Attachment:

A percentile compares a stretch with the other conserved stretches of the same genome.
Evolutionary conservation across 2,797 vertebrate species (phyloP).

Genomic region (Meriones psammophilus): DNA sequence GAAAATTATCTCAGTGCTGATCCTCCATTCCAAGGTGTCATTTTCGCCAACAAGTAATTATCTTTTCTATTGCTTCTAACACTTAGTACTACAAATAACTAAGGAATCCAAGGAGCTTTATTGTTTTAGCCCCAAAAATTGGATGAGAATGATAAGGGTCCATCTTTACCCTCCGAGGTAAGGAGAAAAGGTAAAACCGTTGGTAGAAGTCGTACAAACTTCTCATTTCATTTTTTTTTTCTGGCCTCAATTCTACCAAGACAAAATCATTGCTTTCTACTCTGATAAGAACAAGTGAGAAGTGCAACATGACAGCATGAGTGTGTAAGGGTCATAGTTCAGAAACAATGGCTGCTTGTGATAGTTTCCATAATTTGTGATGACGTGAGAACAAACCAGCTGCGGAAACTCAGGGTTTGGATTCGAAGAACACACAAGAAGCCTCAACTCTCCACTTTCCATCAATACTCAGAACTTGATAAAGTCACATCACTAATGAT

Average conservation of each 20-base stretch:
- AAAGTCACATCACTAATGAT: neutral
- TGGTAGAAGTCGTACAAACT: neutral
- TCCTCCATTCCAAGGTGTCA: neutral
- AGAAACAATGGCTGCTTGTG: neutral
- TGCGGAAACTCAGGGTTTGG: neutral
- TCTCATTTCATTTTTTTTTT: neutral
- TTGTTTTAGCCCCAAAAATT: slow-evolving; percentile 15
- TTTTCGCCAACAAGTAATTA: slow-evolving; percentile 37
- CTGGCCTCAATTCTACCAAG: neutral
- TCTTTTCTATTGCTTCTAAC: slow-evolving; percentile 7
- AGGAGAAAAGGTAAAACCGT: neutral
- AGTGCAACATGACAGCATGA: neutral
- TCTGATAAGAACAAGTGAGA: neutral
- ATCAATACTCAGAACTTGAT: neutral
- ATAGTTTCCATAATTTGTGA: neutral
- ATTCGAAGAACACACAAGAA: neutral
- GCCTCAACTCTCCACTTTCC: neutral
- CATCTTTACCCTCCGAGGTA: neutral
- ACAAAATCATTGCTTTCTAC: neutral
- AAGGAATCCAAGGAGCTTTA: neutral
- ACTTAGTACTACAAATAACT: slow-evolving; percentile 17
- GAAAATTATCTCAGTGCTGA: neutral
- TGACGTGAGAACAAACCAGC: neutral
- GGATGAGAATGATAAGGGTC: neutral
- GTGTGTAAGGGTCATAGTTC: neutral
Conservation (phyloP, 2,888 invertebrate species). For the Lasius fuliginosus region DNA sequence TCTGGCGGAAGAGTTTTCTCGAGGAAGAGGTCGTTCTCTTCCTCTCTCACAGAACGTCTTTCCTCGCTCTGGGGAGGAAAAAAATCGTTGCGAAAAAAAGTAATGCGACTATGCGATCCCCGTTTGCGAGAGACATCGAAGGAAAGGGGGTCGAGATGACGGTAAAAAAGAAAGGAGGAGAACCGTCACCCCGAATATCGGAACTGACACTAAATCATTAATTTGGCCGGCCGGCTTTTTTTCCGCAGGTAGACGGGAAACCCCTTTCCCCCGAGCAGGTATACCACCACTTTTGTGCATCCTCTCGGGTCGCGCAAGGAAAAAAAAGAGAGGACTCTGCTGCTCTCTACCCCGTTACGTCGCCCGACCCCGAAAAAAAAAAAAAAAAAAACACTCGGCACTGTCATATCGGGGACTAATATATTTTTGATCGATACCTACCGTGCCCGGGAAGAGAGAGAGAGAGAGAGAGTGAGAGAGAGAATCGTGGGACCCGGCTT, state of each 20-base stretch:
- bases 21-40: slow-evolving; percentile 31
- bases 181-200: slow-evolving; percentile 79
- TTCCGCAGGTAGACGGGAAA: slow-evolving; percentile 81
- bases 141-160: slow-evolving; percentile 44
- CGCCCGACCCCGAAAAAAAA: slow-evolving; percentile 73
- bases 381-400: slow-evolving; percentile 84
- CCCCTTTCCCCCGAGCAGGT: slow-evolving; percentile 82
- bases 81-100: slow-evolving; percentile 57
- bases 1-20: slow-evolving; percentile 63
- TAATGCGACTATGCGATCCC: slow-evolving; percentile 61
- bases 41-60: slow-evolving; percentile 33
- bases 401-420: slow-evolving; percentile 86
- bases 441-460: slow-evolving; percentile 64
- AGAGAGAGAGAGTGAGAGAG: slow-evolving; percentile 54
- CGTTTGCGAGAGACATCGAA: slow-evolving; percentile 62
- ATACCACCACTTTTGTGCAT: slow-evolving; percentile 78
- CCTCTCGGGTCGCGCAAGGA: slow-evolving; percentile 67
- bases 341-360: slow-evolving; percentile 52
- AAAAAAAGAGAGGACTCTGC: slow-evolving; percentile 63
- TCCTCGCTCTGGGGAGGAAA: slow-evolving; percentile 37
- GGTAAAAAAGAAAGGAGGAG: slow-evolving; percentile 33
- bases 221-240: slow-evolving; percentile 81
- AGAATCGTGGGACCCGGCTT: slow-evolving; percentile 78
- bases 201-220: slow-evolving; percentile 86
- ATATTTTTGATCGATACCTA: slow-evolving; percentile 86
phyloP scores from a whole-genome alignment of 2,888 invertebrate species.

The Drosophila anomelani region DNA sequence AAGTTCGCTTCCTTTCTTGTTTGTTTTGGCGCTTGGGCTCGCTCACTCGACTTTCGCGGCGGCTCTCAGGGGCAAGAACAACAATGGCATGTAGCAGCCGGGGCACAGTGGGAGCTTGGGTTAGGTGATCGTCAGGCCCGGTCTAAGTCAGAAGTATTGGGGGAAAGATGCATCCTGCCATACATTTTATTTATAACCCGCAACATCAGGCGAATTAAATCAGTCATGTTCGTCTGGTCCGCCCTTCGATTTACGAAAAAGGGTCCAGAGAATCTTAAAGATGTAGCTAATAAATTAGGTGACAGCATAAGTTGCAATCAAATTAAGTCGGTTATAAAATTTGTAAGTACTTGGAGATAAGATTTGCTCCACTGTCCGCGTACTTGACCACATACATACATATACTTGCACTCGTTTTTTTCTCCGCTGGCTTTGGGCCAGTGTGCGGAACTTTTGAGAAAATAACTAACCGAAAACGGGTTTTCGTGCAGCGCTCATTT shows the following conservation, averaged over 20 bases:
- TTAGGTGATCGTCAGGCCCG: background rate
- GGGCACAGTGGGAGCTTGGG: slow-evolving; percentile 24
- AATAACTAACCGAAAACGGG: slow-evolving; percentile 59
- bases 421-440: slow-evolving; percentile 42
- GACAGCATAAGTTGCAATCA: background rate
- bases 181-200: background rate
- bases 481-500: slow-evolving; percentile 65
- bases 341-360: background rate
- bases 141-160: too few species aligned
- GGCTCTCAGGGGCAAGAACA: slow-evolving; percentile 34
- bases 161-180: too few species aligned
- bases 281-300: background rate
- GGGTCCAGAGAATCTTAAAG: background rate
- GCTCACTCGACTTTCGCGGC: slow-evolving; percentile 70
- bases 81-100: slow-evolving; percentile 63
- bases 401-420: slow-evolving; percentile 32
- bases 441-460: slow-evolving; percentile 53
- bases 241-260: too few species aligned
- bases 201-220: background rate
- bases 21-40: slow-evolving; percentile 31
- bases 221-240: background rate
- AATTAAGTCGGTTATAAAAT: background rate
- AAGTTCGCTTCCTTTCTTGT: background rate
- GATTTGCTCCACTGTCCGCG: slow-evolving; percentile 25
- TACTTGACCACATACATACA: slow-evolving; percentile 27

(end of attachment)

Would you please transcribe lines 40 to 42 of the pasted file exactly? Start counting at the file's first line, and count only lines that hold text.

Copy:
- TAATGCGACTATGCGATCCC: slow-evolving; percentile 61
- bases 41-60: slow-evolving; percentile 33
- bases 401-420: slow-evolving; percentile 86